This article sets out to show you some ways to save money on hand tools. There are really two categories of tools. Quality, last-a-lifetime made in the USA tools, and not so great made-in-China tools. Each of these categories will be addressed independently.

For the average homeowner who uses their tools once a month or so imported tools should be fine. Generally imports are 200%-500% cheaper than tools made in the USA. You really do have to watch the quality on the imports though. Even if the they are claimed to be 'forged' watch out! I have seen wrenches made in forging dies so plugged up with scale and grime that the wrench had 1/8" thick dimples all over the whole thing – making it completely useless! Watch out for imported tools sold from mail-order catalogs – tools sold at major chain stores are usually decent. The softer steel used on these lower quality tools should be all right – as long as you exercise caution and avoid any slipping or rounding-off operations. Imported hand tools can be had tremendously cheaply at yard sales and the like. Recently I bought an entire 5 gallon bucket of sockets for $5 at a yard sale. It worked out to about a nickel a piece.

People who use their tools every day to make a living generally invest in top-quality, made in the U.S.A tools. Serious hobbyists who appreciate quality sometimes also invest in top-quality tools, but this is more for esoteric reasons. Most high quality tools have more comfortable handles, which is nice for wrenching on the weekends but very important if you plan on wrenching 40 hours a week. In a perfect world low-quality tools will work just fine. If you add in real-world factors such as rusted and stuck bolts, dirt, and difficult angles, professional quality tools are a must. The tighter tolerances and harder materials used in domestic tools eliminate some of the variables that could cause slippage or failure in 'real world' situations. The best way to get a deal on professional quality tools is to watch the local classifieds. When mechanics retire they often sell their set of tools for considerably less than it would cost to replace them. The quality of these sort of tools is such that they will probably outlast even the second owner. Look for auctions and tag sales where people do not know how much quality tools are worth, this is where you can get a hot deal. Pawnshops generally know what their merchandise is worth, so it is not worth your time to look there.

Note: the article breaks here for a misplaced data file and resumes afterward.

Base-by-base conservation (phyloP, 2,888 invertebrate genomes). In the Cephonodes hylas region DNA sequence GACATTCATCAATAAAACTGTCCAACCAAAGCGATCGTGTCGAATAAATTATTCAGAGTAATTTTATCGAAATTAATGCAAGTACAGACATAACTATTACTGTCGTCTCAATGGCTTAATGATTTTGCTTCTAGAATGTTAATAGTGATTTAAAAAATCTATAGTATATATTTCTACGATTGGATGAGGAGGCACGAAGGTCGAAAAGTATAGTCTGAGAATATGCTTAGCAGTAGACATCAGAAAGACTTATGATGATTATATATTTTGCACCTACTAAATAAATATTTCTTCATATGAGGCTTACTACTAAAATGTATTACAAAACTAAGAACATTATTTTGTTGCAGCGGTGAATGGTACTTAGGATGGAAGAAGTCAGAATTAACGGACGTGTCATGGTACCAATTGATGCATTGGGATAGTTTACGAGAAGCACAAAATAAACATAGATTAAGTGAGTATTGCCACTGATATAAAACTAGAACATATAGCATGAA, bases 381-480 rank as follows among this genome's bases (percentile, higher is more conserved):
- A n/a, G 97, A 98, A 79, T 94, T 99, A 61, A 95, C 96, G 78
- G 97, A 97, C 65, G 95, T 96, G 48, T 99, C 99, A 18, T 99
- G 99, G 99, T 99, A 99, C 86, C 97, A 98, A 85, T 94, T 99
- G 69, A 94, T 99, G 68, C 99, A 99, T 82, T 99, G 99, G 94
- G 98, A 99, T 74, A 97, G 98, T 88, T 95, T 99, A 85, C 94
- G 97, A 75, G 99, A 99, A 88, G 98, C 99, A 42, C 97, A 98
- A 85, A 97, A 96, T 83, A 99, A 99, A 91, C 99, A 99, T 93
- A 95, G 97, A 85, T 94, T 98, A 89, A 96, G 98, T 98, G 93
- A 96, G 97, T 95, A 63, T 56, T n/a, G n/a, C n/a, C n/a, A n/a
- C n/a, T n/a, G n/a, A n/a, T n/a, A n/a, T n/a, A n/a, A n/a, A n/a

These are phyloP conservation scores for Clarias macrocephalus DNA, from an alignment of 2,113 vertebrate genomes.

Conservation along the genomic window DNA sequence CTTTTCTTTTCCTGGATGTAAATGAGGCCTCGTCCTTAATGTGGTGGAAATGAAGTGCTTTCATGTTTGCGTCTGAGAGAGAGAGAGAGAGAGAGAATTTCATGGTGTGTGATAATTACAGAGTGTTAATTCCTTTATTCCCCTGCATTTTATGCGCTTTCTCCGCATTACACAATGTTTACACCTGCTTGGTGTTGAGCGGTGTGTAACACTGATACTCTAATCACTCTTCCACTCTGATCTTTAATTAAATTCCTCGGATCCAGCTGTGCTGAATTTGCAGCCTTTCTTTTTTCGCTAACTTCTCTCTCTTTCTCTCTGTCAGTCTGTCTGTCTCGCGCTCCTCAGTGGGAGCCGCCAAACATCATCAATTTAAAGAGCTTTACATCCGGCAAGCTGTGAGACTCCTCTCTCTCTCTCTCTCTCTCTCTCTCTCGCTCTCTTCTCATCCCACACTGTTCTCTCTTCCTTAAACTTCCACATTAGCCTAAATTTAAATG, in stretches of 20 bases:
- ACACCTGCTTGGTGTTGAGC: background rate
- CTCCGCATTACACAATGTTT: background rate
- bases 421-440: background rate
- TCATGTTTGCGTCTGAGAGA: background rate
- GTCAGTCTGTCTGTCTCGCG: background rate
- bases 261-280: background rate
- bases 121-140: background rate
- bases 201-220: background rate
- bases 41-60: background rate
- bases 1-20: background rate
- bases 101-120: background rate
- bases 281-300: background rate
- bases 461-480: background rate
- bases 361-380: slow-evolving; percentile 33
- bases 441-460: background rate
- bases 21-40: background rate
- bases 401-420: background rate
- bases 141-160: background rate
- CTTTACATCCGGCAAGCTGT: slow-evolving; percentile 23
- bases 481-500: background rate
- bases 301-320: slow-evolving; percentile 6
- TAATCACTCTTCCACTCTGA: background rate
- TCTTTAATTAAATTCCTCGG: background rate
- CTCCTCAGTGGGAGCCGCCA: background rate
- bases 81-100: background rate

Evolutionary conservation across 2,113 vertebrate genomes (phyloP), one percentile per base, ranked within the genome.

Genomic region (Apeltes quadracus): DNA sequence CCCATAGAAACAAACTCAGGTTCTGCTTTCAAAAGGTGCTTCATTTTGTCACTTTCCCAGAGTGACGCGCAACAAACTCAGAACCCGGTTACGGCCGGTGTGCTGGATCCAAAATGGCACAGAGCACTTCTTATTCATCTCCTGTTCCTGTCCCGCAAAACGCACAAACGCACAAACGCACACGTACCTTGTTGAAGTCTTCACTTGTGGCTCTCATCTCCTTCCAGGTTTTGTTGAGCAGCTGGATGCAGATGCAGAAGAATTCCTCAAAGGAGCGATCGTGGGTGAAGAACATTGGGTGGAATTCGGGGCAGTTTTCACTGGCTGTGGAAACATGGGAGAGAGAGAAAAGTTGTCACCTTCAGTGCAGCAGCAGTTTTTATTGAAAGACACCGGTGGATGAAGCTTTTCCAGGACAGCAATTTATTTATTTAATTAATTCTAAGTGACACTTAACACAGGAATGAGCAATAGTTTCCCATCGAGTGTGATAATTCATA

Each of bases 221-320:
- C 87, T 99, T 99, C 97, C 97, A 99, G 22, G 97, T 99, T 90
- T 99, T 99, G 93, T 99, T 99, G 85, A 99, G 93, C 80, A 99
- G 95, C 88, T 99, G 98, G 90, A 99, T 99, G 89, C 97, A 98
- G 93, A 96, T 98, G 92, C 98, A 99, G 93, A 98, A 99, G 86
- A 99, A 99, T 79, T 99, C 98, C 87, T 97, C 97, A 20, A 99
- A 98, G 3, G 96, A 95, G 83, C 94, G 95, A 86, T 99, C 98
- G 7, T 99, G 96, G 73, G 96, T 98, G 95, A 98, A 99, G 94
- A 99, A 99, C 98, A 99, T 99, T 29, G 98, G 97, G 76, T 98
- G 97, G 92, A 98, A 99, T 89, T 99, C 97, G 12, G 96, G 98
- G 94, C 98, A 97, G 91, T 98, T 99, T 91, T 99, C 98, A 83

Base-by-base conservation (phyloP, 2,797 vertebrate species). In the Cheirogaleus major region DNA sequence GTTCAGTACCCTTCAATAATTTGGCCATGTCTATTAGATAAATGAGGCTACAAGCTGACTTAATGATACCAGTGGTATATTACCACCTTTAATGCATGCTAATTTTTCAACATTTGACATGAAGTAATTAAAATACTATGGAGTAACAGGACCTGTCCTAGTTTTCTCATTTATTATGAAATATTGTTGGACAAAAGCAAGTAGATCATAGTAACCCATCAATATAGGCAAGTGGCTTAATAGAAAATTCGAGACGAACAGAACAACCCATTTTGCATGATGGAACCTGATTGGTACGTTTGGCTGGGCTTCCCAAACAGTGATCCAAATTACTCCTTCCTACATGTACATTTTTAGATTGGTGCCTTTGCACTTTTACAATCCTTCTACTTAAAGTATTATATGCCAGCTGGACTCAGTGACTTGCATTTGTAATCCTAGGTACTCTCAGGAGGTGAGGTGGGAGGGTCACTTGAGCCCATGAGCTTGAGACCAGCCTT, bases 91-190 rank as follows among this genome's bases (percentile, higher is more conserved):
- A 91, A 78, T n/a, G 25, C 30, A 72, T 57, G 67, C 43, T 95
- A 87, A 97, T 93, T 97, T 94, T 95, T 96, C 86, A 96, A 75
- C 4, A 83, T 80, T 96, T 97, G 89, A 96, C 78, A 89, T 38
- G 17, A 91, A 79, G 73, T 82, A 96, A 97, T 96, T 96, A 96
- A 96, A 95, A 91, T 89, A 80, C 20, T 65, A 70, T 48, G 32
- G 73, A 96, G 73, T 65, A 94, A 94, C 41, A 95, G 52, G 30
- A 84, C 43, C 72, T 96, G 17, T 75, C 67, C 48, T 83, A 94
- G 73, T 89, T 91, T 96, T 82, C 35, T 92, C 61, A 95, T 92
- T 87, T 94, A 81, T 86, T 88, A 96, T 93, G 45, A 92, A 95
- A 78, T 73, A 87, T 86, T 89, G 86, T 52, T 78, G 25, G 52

Any hammer will pound a nail, but for some specific applications it is always worth buying high quality tools, whether you are a shade tree mechanic or a professional. Flare nuts found on automobile brake lines are an excellent example of such a task. The corrosive nature of break fluid insures that these nuts are rusty and stuck most of the time. Also the fragile brake like can be twisted off if the nut sticks to the tube. A set of high quality flare nut wrenches